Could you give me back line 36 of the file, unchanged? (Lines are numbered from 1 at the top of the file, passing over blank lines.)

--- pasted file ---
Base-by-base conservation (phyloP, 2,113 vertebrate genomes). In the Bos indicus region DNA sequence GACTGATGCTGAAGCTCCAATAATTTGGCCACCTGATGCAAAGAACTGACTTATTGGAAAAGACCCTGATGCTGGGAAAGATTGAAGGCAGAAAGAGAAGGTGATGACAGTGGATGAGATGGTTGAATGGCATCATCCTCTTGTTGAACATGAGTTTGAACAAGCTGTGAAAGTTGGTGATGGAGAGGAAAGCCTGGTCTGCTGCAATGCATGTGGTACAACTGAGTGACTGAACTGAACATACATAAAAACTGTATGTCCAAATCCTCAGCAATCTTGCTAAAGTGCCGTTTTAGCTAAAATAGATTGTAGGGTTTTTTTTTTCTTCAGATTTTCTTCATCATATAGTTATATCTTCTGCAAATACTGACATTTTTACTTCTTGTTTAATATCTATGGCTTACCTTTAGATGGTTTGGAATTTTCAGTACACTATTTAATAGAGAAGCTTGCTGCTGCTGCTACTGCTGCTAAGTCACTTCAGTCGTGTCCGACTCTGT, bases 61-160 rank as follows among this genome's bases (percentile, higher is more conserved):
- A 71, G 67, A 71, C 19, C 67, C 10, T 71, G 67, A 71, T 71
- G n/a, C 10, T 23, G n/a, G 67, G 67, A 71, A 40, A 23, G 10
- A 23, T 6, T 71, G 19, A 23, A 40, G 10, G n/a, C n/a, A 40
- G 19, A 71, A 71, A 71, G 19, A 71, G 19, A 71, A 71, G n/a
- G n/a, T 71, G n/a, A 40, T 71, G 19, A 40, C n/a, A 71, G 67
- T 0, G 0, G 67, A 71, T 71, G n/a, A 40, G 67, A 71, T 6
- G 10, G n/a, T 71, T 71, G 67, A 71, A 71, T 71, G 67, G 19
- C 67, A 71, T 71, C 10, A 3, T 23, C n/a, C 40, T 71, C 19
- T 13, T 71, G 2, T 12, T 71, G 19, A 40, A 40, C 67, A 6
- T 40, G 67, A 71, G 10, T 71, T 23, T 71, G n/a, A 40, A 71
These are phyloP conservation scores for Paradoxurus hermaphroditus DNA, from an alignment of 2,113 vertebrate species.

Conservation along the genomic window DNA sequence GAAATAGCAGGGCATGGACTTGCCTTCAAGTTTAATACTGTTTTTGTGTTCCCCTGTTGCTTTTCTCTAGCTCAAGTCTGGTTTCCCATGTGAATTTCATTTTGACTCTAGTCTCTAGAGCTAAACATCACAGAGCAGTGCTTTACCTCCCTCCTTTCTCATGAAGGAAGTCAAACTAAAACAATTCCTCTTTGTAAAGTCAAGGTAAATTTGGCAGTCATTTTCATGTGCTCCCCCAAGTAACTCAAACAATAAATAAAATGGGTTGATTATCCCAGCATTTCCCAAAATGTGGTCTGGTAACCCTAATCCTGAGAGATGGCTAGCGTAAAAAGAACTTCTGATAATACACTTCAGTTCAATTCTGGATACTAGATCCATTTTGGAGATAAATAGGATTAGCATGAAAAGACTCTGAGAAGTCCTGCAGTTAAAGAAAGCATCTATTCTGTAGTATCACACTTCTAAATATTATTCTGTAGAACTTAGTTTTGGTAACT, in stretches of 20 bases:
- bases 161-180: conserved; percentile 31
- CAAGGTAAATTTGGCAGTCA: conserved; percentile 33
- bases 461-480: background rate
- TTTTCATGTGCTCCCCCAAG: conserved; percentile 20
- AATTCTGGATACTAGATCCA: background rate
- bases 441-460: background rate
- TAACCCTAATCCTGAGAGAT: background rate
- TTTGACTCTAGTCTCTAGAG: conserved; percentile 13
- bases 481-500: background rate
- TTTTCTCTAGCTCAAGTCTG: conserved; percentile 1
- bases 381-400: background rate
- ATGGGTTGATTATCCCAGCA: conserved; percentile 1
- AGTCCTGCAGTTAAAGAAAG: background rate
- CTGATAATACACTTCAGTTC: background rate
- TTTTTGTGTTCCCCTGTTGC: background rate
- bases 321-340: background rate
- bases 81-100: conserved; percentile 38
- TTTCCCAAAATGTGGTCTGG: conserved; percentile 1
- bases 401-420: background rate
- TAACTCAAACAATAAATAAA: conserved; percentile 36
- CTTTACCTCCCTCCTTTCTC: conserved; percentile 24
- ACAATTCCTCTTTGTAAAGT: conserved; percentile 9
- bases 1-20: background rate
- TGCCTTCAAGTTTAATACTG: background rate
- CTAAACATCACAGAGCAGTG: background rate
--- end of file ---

- bases 1-20: background rate